Ruddy Duck (Oxyura jamaicensis)

 

 Ruddy Duck (Oxyura jamaicensis)

The Ruddy Duck (Oxyura jamaicensis) is a member of the Anseriformes order and the Swans, Geese and Duck family (Anatidae). It grows to a bit more than 16 inches (40 centimeters). The photograph above shows a female Ruddy Duck on French Hill Pond in October 2011. Male and female Ruddy Ducks have ruddy backs, dark caps, white to gray cheeks and long tails that are often carried upright. The males have rust-colored bodies and blue to black bills. The females have gray to brown bodies, darker bills and a dark band on their cheeks.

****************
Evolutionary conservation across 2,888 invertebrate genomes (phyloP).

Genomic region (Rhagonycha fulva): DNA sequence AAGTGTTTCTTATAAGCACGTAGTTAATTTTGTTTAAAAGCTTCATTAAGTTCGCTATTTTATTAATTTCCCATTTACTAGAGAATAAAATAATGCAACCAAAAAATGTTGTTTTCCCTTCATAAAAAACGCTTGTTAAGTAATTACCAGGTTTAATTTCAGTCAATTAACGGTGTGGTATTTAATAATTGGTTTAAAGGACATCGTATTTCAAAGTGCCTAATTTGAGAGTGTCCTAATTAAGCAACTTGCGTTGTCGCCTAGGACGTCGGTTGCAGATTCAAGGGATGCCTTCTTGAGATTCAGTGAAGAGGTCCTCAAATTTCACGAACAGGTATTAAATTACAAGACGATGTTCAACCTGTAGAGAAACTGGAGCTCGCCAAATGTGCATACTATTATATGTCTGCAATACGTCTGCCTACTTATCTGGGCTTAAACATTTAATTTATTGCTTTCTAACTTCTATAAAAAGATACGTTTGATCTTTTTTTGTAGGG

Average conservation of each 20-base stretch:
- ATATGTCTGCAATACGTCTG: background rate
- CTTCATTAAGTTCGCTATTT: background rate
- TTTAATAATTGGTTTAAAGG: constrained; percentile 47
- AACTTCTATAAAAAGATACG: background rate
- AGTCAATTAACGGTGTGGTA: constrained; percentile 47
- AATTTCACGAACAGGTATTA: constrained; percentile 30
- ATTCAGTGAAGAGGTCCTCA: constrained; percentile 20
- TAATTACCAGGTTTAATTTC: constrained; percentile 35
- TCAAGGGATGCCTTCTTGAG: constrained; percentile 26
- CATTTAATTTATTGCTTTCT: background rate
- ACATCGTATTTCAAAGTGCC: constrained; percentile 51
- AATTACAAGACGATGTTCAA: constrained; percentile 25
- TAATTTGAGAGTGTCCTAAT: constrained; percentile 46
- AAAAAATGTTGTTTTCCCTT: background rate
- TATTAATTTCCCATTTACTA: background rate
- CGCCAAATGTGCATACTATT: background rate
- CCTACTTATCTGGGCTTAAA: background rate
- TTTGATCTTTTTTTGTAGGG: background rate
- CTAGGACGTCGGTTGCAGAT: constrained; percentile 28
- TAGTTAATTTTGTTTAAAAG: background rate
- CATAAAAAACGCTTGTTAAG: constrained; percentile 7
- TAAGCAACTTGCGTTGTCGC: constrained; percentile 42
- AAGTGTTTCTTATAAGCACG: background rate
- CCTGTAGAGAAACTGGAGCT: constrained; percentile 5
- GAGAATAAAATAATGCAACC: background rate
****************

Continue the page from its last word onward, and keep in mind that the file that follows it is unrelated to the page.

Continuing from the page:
Ruddy Duck Parts

These ducks eat aquatic invertebrates and aquatic vegetation. They can dive beneath the water to feed or to hide when they feel threatened. The position of their legs make them clumsy walkers on land. They only fly when necessary but are fast flyers once airborne. Ruddy Ducks are generally silent. The male will make a clucking sound during courtship. The female will lay five to 15 white eggs in a nest made of water plants and down hidden among emergent plants.

Ruddy Ducks are rarely seen on Mount Desert Island. They prefer freshwater bodies of water and marshes further south.

 

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